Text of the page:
- bailout : BoC caught in the crossfire
- Opinions : Our View: CyBC should not expect the taxpayer to cover loss of...
- coercion : House was ‘coerced’ in Laiki rescue
- bailout : Troika team arrives to monitor developments
- AGM : BOC’s restructuring must be a priority, top businessmen say
- addes : Neophytou suggests removing CyBCs rights to sell ads
- Cyprus : Early ‘parliamentary’ elections in the north
- APOEL : Police gear up for cup final
- Cyprus : New parole board sworn in
- Cyprus : CyTA boss says outside interest in loan proposal
Cyprus problem takes a back seat
IF YOU’RE reading this, it’s highly likely the world did not end on December 21 as the doomsayers predicted, which should be good news to most.
However, if the Mayans were right, and we all just fell off the cosmic cliff, congratulations! Not only have you entered the seventh dimension, you also managed to take a copy of the Sunday Mail with you. Either that or you nabbed it free in the online ether world.
In any case, some bad news: the world is actually still turning and despite the relative improvements in personal hygiene over the centuries, it remains a pretty messed up place.
There was a time of bubbled bliss when residents of this island felt that the goings on in the rest of the world had no impact on the place. When sun and olives ruled the day, when the intractable, unsolvable, never-ending Cyprus problem was all we ever cared about as we poured over politicians’ statements in the daily newspapers (remember those?), digesting their special recipes for solving and ending the Cyprus problem.
This no more friends.
We are soul migrants, drifting in a rickety boat in new waters, destination unknown.
This time last year, I questioned whether the Mari disaster would end up being the catalyst for true change, introducing responsible governance, transparency, accountability and greater civic participation.
So, that didn’t happen.
The only civic movement we’ve seen much of is angry public sector workers demonstrating outside parliament against wage and benefit cuts while teachers bunk school to warn us of education’s sacrifice at the altar of fiscal austerity; all blissfully, or perhaps wilfully, unaware of the massive pressures private sector workers have been put under.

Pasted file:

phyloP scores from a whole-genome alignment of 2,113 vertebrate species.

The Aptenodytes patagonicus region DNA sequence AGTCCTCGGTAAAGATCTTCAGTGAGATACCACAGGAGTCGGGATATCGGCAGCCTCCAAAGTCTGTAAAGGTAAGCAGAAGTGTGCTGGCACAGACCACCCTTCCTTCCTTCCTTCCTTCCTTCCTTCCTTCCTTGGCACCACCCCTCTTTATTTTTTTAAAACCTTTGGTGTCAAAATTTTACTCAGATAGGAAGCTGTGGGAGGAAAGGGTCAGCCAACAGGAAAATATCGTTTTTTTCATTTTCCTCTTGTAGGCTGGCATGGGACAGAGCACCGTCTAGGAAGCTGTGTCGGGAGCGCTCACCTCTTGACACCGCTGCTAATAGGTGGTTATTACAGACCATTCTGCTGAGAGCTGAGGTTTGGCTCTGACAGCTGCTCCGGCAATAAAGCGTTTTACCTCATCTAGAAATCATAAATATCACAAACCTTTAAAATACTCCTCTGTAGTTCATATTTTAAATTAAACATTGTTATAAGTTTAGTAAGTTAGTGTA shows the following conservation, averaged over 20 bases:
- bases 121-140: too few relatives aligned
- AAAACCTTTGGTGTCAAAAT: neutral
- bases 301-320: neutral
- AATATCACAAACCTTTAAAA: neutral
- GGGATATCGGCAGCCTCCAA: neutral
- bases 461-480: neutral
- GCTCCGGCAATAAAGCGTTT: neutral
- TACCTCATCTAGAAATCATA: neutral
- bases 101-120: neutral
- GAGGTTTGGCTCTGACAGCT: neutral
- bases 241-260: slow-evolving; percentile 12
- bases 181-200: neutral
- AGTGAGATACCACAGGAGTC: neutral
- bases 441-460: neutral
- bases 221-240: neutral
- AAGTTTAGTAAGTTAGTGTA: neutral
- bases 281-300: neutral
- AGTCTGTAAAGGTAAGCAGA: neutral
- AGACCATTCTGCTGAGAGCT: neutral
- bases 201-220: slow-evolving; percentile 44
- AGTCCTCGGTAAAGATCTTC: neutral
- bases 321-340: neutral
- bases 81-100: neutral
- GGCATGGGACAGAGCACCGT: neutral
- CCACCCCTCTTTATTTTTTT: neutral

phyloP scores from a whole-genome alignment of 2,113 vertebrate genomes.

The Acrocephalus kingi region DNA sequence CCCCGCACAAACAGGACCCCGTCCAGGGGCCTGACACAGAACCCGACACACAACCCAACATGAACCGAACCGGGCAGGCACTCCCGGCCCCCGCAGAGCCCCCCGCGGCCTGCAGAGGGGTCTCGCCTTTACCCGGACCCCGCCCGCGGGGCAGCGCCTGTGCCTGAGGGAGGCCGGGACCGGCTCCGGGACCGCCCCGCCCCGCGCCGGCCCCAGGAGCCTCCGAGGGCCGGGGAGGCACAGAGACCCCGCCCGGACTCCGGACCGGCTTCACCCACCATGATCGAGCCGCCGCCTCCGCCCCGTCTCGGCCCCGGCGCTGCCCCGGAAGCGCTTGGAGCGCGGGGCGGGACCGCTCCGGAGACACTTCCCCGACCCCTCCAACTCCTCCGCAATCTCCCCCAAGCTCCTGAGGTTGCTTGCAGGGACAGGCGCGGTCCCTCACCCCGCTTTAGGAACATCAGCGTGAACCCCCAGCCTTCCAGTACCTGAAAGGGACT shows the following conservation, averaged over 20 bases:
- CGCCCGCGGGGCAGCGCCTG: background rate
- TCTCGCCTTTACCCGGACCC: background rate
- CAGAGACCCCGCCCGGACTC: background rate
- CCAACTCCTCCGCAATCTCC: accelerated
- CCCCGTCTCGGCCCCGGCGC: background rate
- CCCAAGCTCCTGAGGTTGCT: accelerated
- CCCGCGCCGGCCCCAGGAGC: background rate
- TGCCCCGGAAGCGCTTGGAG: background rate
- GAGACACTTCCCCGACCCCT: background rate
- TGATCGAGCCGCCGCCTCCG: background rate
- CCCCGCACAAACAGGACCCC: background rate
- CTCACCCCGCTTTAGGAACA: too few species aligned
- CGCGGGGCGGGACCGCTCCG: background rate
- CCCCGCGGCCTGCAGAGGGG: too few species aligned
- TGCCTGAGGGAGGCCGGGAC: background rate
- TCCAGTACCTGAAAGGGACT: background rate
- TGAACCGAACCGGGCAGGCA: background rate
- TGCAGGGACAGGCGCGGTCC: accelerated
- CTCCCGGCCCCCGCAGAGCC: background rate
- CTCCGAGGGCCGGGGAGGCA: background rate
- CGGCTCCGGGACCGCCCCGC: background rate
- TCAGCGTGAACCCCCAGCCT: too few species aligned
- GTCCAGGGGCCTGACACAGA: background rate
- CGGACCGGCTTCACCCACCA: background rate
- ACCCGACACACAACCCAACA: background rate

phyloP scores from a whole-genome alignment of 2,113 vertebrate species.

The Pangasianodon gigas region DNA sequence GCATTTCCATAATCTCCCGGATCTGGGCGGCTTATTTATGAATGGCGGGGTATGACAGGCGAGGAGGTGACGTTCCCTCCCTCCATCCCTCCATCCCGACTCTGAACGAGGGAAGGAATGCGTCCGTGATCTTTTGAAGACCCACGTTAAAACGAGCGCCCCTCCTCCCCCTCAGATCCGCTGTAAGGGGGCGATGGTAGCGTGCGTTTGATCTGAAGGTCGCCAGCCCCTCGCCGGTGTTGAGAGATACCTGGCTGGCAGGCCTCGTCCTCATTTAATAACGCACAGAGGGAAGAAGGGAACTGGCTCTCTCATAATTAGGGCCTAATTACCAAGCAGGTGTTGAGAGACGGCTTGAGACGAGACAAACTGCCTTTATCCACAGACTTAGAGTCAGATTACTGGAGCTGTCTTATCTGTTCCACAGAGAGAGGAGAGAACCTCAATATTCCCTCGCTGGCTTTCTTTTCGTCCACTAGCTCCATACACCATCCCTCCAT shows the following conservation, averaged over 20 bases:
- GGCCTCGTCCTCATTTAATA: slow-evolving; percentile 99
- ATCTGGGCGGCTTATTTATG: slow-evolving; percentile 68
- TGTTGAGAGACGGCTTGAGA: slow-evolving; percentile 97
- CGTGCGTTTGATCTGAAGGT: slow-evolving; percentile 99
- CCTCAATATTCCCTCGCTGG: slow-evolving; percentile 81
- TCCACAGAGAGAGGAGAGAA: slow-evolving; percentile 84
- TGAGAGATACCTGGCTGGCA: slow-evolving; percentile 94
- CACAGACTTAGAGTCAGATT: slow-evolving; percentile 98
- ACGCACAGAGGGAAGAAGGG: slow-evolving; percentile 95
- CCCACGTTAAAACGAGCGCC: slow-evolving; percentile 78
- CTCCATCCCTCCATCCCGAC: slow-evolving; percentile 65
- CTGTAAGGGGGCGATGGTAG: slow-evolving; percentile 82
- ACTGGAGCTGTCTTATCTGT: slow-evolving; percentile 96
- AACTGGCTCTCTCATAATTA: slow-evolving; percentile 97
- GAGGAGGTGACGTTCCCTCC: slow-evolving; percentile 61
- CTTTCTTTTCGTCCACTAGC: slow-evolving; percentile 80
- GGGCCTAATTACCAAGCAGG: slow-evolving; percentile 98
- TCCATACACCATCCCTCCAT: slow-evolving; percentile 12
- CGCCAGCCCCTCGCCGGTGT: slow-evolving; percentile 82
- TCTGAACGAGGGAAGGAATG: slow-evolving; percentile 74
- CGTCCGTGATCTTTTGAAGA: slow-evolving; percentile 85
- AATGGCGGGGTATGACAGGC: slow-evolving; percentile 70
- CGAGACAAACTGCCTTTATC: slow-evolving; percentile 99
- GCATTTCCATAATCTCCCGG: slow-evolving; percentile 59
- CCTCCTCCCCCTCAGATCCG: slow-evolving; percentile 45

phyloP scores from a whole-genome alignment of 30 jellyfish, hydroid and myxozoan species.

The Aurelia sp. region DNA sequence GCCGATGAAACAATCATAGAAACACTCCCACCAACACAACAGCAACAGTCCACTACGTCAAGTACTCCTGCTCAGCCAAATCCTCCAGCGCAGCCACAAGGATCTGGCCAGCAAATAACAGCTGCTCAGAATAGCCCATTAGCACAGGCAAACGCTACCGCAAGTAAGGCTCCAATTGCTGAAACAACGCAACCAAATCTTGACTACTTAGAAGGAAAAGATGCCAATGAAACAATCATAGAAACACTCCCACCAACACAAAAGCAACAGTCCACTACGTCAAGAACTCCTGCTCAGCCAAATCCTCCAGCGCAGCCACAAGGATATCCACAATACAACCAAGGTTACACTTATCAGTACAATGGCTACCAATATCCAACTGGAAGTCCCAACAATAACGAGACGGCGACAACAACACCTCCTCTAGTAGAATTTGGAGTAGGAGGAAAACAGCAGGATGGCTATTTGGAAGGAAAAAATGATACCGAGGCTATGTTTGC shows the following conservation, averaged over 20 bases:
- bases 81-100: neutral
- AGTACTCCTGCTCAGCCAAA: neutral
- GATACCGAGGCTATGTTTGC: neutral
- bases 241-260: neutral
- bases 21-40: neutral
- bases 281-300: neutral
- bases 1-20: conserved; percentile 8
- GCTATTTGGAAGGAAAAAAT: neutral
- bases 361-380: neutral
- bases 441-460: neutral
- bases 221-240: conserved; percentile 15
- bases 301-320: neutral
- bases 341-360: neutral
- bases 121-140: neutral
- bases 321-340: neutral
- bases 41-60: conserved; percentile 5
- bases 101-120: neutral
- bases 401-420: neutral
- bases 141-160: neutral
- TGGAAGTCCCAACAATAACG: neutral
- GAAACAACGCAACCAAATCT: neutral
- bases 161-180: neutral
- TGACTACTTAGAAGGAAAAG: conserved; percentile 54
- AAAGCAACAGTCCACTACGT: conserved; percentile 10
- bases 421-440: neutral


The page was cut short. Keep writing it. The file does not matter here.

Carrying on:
No, I have to say the year has not been a good one. The same responsibility-shifting infrastructures and unaccountable decision-making processes that Mari exposed for being riddled with dangerous holes have stayed true to form, allowing the country to sink deeper into the pit, while the vultures of the financial crisis circle overhead.
And through all this, amnesiacs abound. The public continues to tolerate the same partisan, cheap, populist level of political debate that dominates the waves.
Hmm, and I was asked to write something light and funny...
So, for old time’s sake, let’s take a very brief look at how one issue developed in 2012.
The year started with the death of one of the most important players in the Cyprus problem world, Rauf Dentkash, whose last few breaths were reportedly spent speaking Greek.
According to his daughter, from his deathbed in the north, Denktash sent a message to Christofias in Greek telling him that “this is an independent republic”.
Ironically, Denktash’s protιgι, Dervis Eroglu, has done much to ensure that the breakaway regime will never be independent, nor reunited in a common homeland. Instead, under the ‘fatherly’ or ‘motherly’ direction of Tayyip Erdogan, the daughterland or whatever you want to call it, has become increasingly and intricately meshed in an Islamic lattice more poignant for its inability to unravel than its beauty.
With the negotiations dead in the water, Eroglu has focused his time in power appealing to Muslim nations for recognition, shamelessly likening the Turkish Cypriots to Palestinians in the Gaza Strip.
Meanwhile, history will not be kind to Demetris Christofias. No one ever doubted his desire to reach a solution, just his capacity to do so.
As for the next president, situation normal... Alexander Downer will soon conclude the game is over and tell the UN Security Council so, only to be told the game remains the same, it’s just the players that have to change.